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How to financially coexist with Boomerang Kids

When Amanda Claypool was 28, she left her government job in Washington, D.C. and returned to her parents’ home in upstate New York while she considered her next move. Then the pandemic hit, and her temporary comeback lasted longer than she had planned.

Living with her parents for a few months “helped me have more flexibility to switch to a new career,” says Claypool, who now works as a content creator in Asheville, North Carolina. Her parents covered her food and housing expenses. In return, she helped them jumble up and sell around $10,000 worth of vintage toys and collectibles online.

Claypool’s decision to return home is becoming more common. The Pew Research Center found that a quarter of American adults aged 25 to 34 lived with their parents or other relatives in 2021, and that the proportion of young people who do so has risen steadily over the past 50 years.

Stephanie O’Connell Rodriguez, host of the Real Simple “Money Confidential” podcast, has spotted the trend. “Even before this latest round of inflation, we have seen a large proportion of millennials return to their parents and stay at home longer. The pandemic has accelerated that,” she says.

While returning home can provide financial security for young people, it can also negatively impact their parents’ finances and hinder their own growth towards financial independence. Here’s how to lead an intergenerational life that benefits all involved.

Think about what you really want

Parents of young people are often at a stage in their lives when they are ready for a change, such as retirement. Moving children home “may not be an ideal situation for them,” says Lorna Saboe-Wounded Head, a family resource management specialist at the University of South Dakota. “Parents should consider this decision before inviting them home.”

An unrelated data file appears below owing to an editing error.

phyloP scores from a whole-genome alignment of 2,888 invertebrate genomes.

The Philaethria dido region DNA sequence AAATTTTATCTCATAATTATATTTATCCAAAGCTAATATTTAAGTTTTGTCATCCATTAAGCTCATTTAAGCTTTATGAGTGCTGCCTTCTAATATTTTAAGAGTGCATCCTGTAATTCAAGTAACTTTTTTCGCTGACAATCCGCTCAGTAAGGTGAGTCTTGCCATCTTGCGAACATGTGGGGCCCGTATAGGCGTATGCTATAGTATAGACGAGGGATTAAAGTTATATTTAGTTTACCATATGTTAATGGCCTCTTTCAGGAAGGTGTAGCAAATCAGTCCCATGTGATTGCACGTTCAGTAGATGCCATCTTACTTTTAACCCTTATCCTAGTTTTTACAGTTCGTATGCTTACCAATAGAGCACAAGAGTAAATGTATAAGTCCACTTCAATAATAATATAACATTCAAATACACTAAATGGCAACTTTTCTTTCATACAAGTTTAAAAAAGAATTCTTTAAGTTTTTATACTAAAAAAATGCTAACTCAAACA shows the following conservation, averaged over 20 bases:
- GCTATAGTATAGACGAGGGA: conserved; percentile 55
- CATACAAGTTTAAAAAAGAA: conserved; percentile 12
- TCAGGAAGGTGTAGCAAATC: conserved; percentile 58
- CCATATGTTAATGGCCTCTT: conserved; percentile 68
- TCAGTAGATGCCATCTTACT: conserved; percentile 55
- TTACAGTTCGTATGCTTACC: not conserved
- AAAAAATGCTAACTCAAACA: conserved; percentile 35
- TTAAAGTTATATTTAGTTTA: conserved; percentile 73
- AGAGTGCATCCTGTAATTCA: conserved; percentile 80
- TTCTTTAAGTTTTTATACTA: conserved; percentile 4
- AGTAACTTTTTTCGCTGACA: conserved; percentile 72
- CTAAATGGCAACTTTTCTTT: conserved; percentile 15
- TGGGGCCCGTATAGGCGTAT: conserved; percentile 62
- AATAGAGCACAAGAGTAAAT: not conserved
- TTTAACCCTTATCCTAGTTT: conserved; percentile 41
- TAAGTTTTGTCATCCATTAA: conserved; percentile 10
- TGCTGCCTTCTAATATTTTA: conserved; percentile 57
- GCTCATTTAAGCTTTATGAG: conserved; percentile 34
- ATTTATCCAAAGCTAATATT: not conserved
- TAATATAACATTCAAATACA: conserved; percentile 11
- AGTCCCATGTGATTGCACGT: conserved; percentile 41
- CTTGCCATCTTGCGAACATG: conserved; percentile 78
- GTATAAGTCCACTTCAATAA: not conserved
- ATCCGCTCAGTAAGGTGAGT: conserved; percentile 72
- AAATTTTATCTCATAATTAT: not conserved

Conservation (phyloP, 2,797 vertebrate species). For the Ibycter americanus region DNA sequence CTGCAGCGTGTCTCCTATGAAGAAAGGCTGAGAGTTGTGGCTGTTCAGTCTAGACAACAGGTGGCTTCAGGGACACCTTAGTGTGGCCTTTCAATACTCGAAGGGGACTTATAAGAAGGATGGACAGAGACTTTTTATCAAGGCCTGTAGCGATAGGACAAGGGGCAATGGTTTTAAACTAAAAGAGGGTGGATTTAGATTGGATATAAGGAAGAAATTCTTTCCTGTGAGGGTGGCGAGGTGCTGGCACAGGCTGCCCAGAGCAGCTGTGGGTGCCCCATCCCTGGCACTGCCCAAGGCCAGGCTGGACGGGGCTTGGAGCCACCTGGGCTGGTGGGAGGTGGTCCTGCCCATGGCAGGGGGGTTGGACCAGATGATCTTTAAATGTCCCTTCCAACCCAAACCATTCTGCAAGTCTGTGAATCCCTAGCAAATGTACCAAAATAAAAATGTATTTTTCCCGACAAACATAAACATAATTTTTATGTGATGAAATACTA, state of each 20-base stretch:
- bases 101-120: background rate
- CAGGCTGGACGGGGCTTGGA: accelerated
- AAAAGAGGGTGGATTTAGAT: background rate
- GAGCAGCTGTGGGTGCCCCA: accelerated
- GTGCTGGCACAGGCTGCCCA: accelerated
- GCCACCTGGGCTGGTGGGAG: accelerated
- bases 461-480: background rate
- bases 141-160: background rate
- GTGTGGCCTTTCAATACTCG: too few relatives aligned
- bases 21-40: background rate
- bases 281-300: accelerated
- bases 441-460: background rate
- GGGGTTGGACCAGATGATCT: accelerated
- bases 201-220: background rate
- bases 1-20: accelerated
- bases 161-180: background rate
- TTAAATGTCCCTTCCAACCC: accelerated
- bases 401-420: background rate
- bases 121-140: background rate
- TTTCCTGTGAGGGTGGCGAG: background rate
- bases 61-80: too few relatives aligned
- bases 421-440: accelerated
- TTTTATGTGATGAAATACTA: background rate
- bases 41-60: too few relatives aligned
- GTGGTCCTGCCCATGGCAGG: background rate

Consulting a financial coach or advisor about your readiness for retirement can help. Making a budget to estimate your current cash flow and how it will be affected by the arrival of an additional guest can provide additional information.

Communicate expectations

Once you’ve decided to take an adult home, it’s time to set ground rules, says Julie Lithcott-Hames, author of Your Turn: How to Be an Adult. Start by talking frankly about what each party expects. “Explain: “Now you are older, everything has changed. … We are happy to support you, but let’s talk about what we expect from everyday norms and behavior,” she says.

In many cases, she says, it makes sense to treat young people like Airbnb guests: they’ll use the kitchen and bedroom, but do their own laundry and some household chores and pay rent. Barring mental health issues or another crisis, the young adult should also be expected to invest in financial support. “If they can’t pay rent, then maybe they can pay for groceries or a phone bill,” she says.

Provide details in writing

Once you agree to the adult child’s financial contribution, Rodriguez says, put those details in writing. “It’s helpful to have something to refer to or go back and fix,” she says.

David Bredehoff, Professor Emeritus of Psychology and Family Studies at Concordia University in St. Paul, suggests setting ground rules in a formal contract. The document should include details such as who does the laundry and pays for utilities, and whether quiet hours are allowed or guests are allowed. “Otherwise, it’s easy to slip back into old roles,” he says, adding that he has this tendency even at the age of 71, when he lives with his wife’s parents in Florida for several months of the year.

Track expenses

Rachel Bronstein, an accredited financial advisor and founder of Life’s Jam, a Miami-based coaching company, says she encourages parents to keep track of their spending when they share a home. Sometimes, she says, they don’t realize how much of their money goes into extra food, utilities and subscriptions. “They probably need to go back to their adult kids and say, ‘Hey, can we get this? I pay for a lot,” she says.

If parents do not prioritize their own savings and retirement, they may have to turn to their adult children for financial help in the coming years. “The greatest gift is to teach financial independence,” she adds.

At the same time, Rodriguez says, a young adult returning home must transfer all the savings generated from this agreement to a savings account or student loans every month.

Have an exit strategy

Bredehof suggests discussing directly how long an adult child plans to stay at home. “Talk to them about what you are planning to look for a job? How many hours per week will you spend looking for work? Do you need professional help?”

This conversation also helps the child. Says Claypool, an Asheville-based content creator: “Make a plan for yourself so you know when to leave, otherwise it’s so easy to stay.”

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